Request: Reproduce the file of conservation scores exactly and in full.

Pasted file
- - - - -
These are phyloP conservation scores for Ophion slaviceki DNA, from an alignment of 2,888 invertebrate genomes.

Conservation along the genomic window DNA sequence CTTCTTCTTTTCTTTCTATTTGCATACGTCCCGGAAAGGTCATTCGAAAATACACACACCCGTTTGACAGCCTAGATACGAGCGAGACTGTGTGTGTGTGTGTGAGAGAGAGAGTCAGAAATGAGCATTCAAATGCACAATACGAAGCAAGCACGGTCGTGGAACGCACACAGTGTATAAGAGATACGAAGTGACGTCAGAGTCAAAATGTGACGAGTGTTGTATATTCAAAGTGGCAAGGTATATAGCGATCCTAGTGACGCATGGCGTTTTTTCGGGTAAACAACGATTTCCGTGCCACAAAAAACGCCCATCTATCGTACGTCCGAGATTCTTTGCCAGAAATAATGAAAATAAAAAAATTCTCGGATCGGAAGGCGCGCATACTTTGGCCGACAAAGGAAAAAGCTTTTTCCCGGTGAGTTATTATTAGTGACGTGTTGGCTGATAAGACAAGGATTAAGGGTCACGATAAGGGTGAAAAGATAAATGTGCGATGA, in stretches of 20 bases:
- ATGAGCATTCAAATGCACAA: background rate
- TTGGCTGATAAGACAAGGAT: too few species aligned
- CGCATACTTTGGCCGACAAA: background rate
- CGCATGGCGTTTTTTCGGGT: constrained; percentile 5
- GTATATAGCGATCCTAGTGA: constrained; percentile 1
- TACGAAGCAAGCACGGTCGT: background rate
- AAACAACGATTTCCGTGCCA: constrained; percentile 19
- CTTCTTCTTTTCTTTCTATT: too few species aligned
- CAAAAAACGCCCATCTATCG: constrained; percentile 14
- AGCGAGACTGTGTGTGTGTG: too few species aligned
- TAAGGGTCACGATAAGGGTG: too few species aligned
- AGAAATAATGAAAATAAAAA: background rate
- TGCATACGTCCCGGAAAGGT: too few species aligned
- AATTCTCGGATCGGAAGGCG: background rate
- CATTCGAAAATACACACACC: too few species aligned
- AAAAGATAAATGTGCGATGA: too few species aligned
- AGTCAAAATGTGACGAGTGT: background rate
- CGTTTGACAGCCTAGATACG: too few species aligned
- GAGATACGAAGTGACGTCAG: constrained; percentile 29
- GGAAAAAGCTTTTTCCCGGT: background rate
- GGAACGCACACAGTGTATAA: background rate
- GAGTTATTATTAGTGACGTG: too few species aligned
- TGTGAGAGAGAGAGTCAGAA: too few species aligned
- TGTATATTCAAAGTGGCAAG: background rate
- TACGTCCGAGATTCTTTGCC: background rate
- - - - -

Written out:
These are phyloP conservation scores for Ophion slaviceki DNA, from an alignment of 2,888 invertebrate genomes.

Conservation along the genomic window DNA sequence CTTCTTCTTTTCTTTCTATTTGCATACGTCCCGGAAAGGTCATTCGAAAATACACACACCCGTTTGACAGCCTAGATACGAGCGAGACTGTGTGTGTGTGTGTGAGAGAGAGAGTCAGAAATGAGCATTCAAATGCACAATACGAAGCAAGCACGGTCGTGGAACGCACACAGTGTATAAGAGATACGAAGTGACGTCAGAGTCAAAATGTGACGAGTGTTGTATATTCAAAGTGGCAAGGTATATAGCGATCCTAGTGACGCATGGCGTTTTTTCGGGTAAACAACGATTTCCGTGCCACAAAAAACGCCCATCTATCGTACGTCCGAGATTCTTTGCCAGAAATAATGAAAATAAAAAAATTCTCGGATCGGAAGGCGCGCATACTTTGGCCGACAAAGGAAAAAGCTTTTTCCCGGTGAGTTATTATTAGTGACGTGTTGGCTGATAAGACAAGGATTAAGGGTCACGATAAGGGTGAAAAGATAAATGTGCGATGA, in stretches of 20 bases:
- ATGAGCATTCAAATGCACAA: background rate
- TTGGCTGATAAGACAAGGAT: too few species aligned
- CGCATACTTTGGCCGACAAA: background rate
- CGCATGGCGTTTTTTCGGGT: constrained; percentile 5
- GTATATAGCGATCCTAGTGA: constrained; percentile 1
- TACGAAGCAAGCACGGTCGT: background rate
- AAACAACGATTTCCGTGCCA: constrained; percentile 19
- CTTCTTCTTTTCTTTCTATT: too few species aligned
- CAAAAAACGCCCATCTATCG: constrained; percentile 14
- AGCGAGACTGTGTGTGTGTG: too few species aligned
- TAAGGGTCACGATAAGGGTG: too few species aligned
- AGAAATAATGAAAATAAAAA: background rate
- TGCATACGTCCCGGAAAGGT: too few species aligned
- AATTCTCGGATCGGAAGGCG: background rate
- CATTCGAAAATACACACACC: too few species aligned
- AAAAGATAAATGTGCGATGA: too few species aligned
- AGTCAAAATGTGACGAGTGT: background rate
- CGTTTGACAGCCTAGATACG: too few species aligned
- GAGATACGAAGTGACGTCAG: constrained; percentile 29
- GGAAAAAGCTTTTTCCCGGT: background rate
- GGAACGCACACAGTGTATAA: background rate
- GAGTTATTATTAGTGACGTG: too few species aligned
- TGTGAGAGAGAGAGTCAGAA: too few species aligned
- TGTATATTCAAAGTGGCAAG: background rate
- TACGTCCGAGATTCTTTGCC: background rate